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Australia’s Broadband Productivity Case, no research to Justify Claims…yet.

  • 12 May, 2007 12:47

<p>Dear Writer,</p>
<p>Please see below a paper that I have created to get to the facts behind the broadband debate.</p>
<p>The quality of debate and insight into Australia’s broadband capability, and the so-called productivity gains that should be possible, has been confused by poorly understood data, unchecked methodologies, arguments accepted prima facie and self-interest. Demonstrating a causal link for productivity gains is not precise, but any claim that there is one, is unlikely to be accurate.</p>
<p>Data transfer, up or down, is not a criterion of productivity. Most studies cannot show a causal link between broadband and productivity, except to suggest it, and if there is one it’s probably as correlated as everyone having good dental hygiene and GNP. Furthermore evidence from South Korea and Japan, those two paragons of broadband power, is mixed in terms of economic productivity, and here in Australia the Productivity Commission does not assess broadband in its calculations. If broadband is critical it’s time for independent research to measure and verify this infrastructure that is important for the future.</p>
<p>Guy Cranswick
Advisor
IBRS
IT &amp; Business Management Consulting
www.ibrs.com.au
gcranswick@ibrs.com.au
0425 230 983</p>
<p>Conclusion: The fractious and partisan dispute over Australia’s broadband is not educational, but it is informative, particularly for those IT executives developing a business case. Indeed, the entire public debate over broadband is dressed as a business case; that is, broadband offers a vital channel to future productivity. Or does it?</p>
<p>Perspective and context are required to understand what productivity gains technology can deliver. In the arguments over broadband, facts are disputed; the interpretation of tables and the consequences of policies all muddle perspective. Therefore, to understand the situation, and be able to make decisions, it’s necessary to return to the basic facts and then examine how the data is compiled, so that the logic of a business case is based on unbiased material.</p>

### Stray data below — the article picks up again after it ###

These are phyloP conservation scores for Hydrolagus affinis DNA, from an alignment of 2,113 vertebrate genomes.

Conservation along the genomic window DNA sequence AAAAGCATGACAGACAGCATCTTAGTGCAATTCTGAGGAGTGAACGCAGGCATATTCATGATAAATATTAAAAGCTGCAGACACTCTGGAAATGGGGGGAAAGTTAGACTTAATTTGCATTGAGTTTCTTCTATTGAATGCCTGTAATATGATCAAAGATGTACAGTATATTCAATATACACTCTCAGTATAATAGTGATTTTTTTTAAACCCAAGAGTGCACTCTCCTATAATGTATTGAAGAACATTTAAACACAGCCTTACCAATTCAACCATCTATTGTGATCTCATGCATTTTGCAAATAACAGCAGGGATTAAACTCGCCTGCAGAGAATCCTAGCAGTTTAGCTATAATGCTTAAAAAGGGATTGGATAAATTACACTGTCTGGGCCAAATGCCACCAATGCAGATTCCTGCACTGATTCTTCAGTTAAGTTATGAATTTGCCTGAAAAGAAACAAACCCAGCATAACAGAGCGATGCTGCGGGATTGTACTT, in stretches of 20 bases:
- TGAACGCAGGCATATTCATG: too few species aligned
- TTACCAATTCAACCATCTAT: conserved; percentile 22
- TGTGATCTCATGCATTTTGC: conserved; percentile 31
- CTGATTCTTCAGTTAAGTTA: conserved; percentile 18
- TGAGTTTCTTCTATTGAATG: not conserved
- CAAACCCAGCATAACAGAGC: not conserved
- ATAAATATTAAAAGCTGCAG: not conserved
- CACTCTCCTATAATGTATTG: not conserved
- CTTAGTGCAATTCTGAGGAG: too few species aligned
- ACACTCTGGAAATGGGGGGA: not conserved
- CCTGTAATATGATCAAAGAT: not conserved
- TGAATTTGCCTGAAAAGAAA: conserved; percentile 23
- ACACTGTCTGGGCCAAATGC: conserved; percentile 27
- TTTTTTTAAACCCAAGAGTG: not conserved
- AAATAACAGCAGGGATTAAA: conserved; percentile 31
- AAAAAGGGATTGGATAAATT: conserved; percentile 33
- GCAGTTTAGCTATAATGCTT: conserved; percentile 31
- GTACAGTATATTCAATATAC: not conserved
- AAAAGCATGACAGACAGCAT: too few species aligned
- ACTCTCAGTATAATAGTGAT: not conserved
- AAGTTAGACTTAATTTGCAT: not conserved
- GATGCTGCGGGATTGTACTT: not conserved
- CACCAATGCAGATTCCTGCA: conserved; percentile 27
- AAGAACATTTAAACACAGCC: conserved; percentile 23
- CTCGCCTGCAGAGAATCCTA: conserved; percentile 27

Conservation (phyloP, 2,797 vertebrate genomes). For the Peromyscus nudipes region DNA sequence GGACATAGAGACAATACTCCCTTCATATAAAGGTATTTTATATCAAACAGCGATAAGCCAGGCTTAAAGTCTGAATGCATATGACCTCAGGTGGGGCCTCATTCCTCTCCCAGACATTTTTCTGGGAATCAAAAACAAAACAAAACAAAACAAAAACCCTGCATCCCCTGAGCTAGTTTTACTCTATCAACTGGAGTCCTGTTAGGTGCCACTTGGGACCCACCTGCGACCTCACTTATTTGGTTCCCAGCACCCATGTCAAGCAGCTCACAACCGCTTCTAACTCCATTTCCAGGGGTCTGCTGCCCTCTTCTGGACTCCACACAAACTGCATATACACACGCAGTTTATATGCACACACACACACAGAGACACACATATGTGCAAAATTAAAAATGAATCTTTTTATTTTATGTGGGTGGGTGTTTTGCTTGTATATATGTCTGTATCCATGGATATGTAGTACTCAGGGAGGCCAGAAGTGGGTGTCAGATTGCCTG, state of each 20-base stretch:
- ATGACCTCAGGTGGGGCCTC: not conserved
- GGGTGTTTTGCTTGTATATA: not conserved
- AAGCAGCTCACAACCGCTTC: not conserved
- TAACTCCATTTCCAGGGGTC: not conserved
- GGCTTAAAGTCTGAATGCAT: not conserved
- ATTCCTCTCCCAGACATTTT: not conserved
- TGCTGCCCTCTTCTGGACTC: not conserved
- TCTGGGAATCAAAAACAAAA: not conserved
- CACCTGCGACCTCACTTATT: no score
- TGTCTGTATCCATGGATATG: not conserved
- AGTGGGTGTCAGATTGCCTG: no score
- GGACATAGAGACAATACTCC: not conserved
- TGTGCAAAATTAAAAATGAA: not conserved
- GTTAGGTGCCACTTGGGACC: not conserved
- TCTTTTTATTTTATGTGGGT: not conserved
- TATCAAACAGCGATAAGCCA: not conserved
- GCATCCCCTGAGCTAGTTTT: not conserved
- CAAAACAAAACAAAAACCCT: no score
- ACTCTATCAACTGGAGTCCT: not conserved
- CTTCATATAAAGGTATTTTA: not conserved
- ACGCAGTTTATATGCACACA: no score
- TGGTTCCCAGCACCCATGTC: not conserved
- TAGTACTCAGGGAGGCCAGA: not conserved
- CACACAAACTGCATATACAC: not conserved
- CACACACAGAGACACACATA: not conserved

<p>Observations: There are three major variables put forward to demonstrate where and why broadband in Australia is a failure for the nation, for business, for consumers. These variables are:
1. price
2. speed and access of service
3. types of plans</p>
<p>Apparently, in all three the country is failing, and the evidence cited most is from the OECD, (Organisation of Economic Cooperation and Development) which produces access statistics. Again, the number accessing broadband proves that because subscription to broadband is lower than in other countries, all of the key variables above are the source of Australia’s failings and, most importantly, that productivity may or will suffer as a direct consequence. The OECD does not produce, but will probably in a year, an economic impact analysis of broadband. It does not infer economic effects from access statistics alone.</p>
<p>By most empirical data and reckoning, Australia sits in the middle of the international broadband landscape. The types of plans and speed and access of broadband is similar to many European countries. That is access is composed of both speed and usage caps to end users. The two markets that are not – that is in numerical terms similar – are Japan and South Korea with the US. The marketing of broadband in those countries has offered consumers uncapped plans and uncapped speeds. They are atypical. This analysis suggests that items 2 and 3 above are not critical variables and so it is unprofitable to focus on them.</p>
<p>The development of broadband usage in Australia exploded when Telstra changed its price in 2003 when dial-up subscribers dropped below 90% of all subscribers. Since then, the reporting of broadband has shown very strong growth as prices have been modulated to tailored packages i.e. light, moderate, heavy and very heavy users. The market has splintered along price and access segmenting various users.</p>